Fear Le Glabru!

The Glabru lives in the attic, he enters at night and make pens ink on stuffs and he torns notebooks rip rip, he puts nails or snails in the shoes and makes knots in woolballs, picks an ember in the fire and puts it on the carpet. He goes also in the kitchen, sours the milk or butter, spoils fruits by putting his fingers into them and spits frog’s spit into the soup.

At night some children sometimes hear the Glabru calling the other Glabrus in other houses with a owly oooh oooh, then they’re talking sitting in a row on a branch they talk about naugthies and sillies to make, and they tell each other the name of kids to teasebother.

Some days things are lost, they break, and the rain falls when it shouldn’t, and stuff trips you and you bang your head on wood beams.

When a Glabru comes noboby hears it but only a few little girls who can protect others with this rhyme :

Glabru je t’ai eu je te croque au sel je te mange cru Glabru lanturlu

Glabru I got you I crunch you with salt I eat you raw Glabru lanturlu

 

 

 

Freely adapted from Claude Roy (Permis de séjour)

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Roger Dean

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“Where Children Sleep” – James Mollison, Photographer

James Mollison travelled the world and took pictures of children… “bedrooms”, from Kentucky to Italy, Brazil, China…

He made a book, “Where Children Sleep”, which is a masterpiece. The power of juxtaposition…

Have a nice day!

JP

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Kids & Storytelling & Cessation of the Doubt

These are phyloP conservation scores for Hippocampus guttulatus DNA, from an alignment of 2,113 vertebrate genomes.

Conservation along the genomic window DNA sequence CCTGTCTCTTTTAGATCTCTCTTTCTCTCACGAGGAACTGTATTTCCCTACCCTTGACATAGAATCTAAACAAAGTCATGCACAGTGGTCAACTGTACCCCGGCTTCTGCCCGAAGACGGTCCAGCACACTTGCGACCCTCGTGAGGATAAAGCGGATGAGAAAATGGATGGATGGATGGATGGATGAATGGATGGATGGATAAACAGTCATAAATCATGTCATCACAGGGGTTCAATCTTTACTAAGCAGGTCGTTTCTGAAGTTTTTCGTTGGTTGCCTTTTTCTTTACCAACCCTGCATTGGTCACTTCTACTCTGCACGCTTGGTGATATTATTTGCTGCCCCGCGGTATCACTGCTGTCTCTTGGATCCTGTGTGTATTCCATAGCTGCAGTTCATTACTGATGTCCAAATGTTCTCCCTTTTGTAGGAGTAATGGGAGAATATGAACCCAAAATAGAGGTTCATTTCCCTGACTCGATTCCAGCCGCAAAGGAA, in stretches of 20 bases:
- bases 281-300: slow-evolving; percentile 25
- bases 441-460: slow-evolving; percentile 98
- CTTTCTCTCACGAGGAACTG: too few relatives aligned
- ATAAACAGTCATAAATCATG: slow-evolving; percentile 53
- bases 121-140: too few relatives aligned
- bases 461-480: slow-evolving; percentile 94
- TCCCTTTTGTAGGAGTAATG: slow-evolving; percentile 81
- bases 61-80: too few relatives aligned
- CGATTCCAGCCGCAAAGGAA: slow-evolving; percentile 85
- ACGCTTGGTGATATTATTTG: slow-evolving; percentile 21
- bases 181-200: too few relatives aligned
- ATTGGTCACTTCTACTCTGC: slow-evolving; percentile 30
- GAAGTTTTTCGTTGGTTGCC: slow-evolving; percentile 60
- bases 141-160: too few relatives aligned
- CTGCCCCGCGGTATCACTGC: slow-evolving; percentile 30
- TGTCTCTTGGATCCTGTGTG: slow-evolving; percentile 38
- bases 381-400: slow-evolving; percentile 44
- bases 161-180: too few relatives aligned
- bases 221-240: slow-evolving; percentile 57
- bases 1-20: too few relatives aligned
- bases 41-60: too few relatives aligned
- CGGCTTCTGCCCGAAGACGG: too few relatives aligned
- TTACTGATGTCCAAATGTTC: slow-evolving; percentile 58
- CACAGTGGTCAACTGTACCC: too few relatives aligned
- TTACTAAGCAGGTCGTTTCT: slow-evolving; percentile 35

Kids like to be entertained. As a teacher, as a storyteller, or as a parent sometimes, you need to “get their attention”. Yes, maybe, to be a teacher is to be an actor?

In Fanny & Alexander, a movie by Ingmar Bergman, a worn chair is told by the father into the world’s most valuable armchair to a doubtful bunch of kids. Power of imagination! You see sparks  in their eyes…

When he wants to destroy the “throne”, at the end of the scene, the kids SCREAM!

BUT ALSO

Kids know they are entertained, but they play the game. It then becomes the essence of entertainment : Cessation of the doubt – or suspension of disbelief. They know you’re embarking them, but they like it. They dive into your story.

It’s not an “as if” attitude! It’s a “Oh I’ll be entertained!”. It’s an openness. They go for it.

Once they’re in your story, they follow, they’re happy.

BUT ALSO

Kids are smart. So… in one second, you can bring them back to reality, you can waltz between the terrible witch, Dorothy, and… yourself back.

My opinion here is it’s smart to use this intelligence, to be aware of it.

They believe you, they don’t want you to burn the magic golden throne, but at the same time, they know.

The tango between “You’re in the dream of the story” and “You’re aware I’m an adult playing with your mind” is an elevation process.

Thanks for reading!